Based on the extensive evidence reported so far, it appears that bestrophins are bona fide chloride channels (Sun et al., 2002; Tsunenari et al., 2003; Qu et al., 2003, 2004; Qu and Hartzell, 2004; Fischmeister and Hartzell, 2005). Recently, hBest1 has also been reported to influence the kinetics and voltage dependence of endogenous L-type Ca2+ channels when hBest1 was transiently expressed in an RPE cell line (Rosenthal et al., 2006), though what this means remains unclear.
In this paper, we have demonstrated that hBest4 Cl− channels on excised membrane patches can be activated by free Ca2+ on the cytoplasmic side. These experiments allowed us to obtain a fairly well-defined dose dependence of channel activation on free Ca2+ concentration. The K1/2 value for the activation was 230 nM Ca2+. Previously, by comparing whole-cell currents elicited with different intrapipette Ca2+ concentrations across bestrophin-transfected HEK293 cells, others have estimated the K1/2 to be 210 nM for xBest2a and 228 nM for xBest 2b (Xenopus), and 230 nM for mBest2 (mouse) (Qu et al., 2003, 2004). These K1/2 values are remarkably close to our estimate here, but this agreement should be taken with caution because other bestrophin channels were used in these other studies, and the experimental approach was different. Generally speaking, the dose–response relations derived from whole-cell recordings (Qu et al., 2003, 2004) are somewhat indirect, because they involved comparisons across cells and also assumed perfect Ca2+ buffering by the pipette solution dialyzed into the cells. Qu et al. (2003, 2004) used EGTA to buffer Ca2+ up to the several-micromolar range, at the upper end of which EGTA might not be very efficient (Patton et al., 2004). One difference between our findings and those of Qu et al. (2003, 2004) is that the Hill coefficient we measured is less than unity, versus 5–7, as can be estimated from the data of Qu et al. (2003, 2004). A Hill coefficient of <1 is rather unusual, typically indicating negative cooperativity. On the other hand, a Hill coefficient of 5–7 seems unusually high as well. Ideally, the excised-patch experiments described here should be repeated with the other bestrophin family members (including those used by Qu et al.), although low levels of functional expression might make this difficult.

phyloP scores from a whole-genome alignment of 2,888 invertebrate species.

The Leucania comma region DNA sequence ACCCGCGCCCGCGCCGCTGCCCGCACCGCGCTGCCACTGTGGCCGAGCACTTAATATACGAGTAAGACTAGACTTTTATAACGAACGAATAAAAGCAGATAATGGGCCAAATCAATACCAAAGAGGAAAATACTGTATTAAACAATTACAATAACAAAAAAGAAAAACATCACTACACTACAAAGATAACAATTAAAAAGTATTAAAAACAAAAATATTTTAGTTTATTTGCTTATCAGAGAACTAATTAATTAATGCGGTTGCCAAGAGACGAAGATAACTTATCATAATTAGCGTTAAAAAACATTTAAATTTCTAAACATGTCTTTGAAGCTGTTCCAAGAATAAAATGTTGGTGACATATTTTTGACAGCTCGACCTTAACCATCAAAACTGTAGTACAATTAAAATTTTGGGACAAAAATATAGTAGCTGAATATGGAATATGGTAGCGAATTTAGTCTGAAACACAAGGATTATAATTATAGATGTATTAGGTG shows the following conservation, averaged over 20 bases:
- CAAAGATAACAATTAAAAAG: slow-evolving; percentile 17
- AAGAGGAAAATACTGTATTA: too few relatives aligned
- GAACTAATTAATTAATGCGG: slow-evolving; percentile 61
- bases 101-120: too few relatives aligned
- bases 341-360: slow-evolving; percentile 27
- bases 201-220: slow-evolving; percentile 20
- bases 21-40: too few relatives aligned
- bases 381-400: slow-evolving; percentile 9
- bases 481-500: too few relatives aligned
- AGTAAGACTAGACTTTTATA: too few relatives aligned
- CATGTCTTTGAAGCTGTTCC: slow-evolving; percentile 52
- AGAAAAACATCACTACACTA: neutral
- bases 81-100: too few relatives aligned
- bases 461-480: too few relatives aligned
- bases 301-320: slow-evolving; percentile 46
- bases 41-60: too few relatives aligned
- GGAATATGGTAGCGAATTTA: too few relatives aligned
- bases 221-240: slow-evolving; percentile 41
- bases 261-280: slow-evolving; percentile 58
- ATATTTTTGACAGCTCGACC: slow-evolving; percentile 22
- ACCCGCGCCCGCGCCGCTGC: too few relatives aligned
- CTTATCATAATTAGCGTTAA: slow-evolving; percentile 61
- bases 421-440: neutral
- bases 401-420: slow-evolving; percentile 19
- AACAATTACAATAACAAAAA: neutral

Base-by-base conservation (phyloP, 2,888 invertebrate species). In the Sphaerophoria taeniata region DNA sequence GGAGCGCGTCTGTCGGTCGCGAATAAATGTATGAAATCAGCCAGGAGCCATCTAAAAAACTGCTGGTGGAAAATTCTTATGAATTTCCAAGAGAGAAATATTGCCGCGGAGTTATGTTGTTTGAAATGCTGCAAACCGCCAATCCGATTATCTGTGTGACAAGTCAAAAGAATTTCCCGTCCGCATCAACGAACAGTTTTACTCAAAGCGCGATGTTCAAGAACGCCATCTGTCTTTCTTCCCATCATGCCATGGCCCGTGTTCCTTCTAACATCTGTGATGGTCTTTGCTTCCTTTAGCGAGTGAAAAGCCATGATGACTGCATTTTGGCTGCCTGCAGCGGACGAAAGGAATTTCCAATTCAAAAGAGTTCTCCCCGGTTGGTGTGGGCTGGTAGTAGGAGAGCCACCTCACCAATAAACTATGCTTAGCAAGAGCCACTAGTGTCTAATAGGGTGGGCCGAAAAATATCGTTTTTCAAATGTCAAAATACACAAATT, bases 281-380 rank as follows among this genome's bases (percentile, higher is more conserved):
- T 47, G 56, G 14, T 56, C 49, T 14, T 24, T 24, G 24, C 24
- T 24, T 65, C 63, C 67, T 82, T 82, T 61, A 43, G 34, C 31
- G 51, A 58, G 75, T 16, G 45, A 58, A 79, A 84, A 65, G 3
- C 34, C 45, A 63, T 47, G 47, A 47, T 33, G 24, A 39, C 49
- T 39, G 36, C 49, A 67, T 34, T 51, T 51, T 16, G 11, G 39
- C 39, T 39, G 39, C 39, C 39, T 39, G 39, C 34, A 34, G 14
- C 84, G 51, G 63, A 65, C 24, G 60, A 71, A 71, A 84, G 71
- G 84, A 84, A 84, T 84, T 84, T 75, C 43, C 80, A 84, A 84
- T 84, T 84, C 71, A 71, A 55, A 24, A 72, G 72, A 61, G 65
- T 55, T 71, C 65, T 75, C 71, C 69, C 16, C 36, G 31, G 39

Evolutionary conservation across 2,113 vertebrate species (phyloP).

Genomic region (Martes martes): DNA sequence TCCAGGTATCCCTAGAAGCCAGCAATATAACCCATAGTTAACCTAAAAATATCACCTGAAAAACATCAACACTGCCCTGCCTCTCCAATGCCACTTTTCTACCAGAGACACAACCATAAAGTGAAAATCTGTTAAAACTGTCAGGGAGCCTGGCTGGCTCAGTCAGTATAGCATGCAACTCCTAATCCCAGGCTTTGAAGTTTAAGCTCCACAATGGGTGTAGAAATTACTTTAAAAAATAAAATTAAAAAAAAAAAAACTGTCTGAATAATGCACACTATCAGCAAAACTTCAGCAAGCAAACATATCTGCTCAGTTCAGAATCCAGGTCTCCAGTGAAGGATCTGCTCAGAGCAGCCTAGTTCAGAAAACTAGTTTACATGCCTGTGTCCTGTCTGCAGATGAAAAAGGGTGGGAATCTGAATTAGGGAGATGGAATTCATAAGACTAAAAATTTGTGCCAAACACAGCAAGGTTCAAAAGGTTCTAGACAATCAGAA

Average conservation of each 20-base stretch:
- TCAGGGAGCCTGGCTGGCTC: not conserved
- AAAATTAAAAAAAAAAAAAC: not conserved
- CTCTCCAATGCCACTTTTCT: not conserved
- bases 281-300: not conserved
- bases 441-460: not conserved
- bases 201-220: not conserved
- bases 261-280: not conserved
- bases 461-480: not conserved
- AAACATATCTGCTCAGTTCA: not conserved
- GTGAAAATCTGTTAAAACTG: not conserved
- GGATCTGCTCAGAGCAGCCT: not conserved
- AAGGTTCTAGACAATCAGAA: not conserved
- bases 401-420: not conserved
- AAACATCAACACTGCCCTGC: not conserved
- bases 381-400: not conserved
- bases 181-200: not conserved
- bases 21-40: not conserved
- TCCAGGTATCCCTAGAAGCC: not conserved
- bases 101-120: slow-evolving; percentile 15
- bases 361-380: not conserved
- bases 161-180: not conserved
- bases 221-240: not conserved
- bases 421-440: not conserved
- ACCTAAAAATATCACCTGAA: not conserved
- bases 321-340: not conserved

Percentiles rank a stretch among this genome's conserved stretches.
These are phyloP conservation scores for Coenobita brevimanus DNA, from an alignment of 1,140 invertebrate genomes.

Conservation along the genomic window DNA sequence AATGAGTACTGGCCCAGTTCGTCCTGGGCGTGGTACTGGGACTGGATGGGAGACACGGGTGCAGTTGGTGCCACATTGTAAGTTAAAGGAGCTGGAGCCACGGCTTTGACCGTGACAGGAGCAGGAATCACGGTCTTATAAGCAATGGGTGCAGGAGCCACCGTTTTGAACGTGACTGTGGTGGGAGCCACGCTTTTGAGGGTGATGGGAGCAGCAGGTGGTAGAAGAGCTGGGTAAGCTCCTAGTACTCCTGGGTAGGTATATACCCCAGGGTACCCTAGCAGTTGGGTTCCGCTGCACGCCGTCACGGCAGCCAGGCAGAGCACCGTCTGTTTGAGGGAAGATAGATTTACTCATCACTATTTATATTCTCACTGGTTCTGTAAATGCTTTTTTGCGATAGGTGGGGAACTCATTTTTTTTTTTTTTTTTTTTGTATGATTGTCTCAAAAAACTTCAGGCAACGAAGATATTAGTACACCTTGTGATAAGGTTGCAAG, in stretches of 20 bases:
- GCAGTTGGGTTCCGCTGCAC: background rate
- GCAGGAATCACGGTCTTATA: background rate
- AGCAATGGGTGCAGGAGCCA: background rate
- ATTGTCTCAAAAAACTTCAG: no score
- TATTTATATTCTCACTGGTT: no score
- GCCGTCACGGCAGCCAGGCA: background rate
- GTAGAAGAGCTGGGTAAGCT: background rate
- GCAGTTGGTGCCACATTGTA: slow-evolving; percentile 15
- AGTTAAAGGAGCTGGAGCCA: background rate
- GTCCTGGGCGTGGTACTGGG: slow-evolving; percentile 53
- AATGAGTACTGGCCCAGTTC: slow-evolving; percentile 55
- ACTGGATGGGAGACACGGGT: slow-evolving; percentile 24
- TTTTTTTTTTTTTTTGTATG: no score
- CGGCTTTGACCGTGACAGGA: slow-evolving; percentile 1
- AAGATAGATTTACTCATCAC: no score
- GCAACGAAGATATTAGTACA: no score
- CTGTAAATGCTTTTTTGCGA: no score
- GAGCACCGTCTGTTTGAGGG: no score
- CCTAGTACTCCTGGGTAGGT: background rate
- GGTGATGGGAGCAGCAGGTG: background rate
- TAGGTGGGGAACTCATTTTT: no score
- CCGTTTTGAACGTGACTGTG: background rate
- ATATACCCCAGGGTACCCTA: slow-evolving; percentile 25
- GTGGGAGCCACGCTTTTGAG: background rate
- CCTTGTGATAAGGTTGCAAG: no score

We also tested the effect of divalent cations other than Ca2+, and found that Sr2+ was about as effective as Ca2+, but Ba2+ was only very weakly effective, and Mg2+ was practically ineffective (unpublished data). This selectivity conforms with the property of other Ca2+-activated Cl− channels (e.g., Reisert et al., 2003).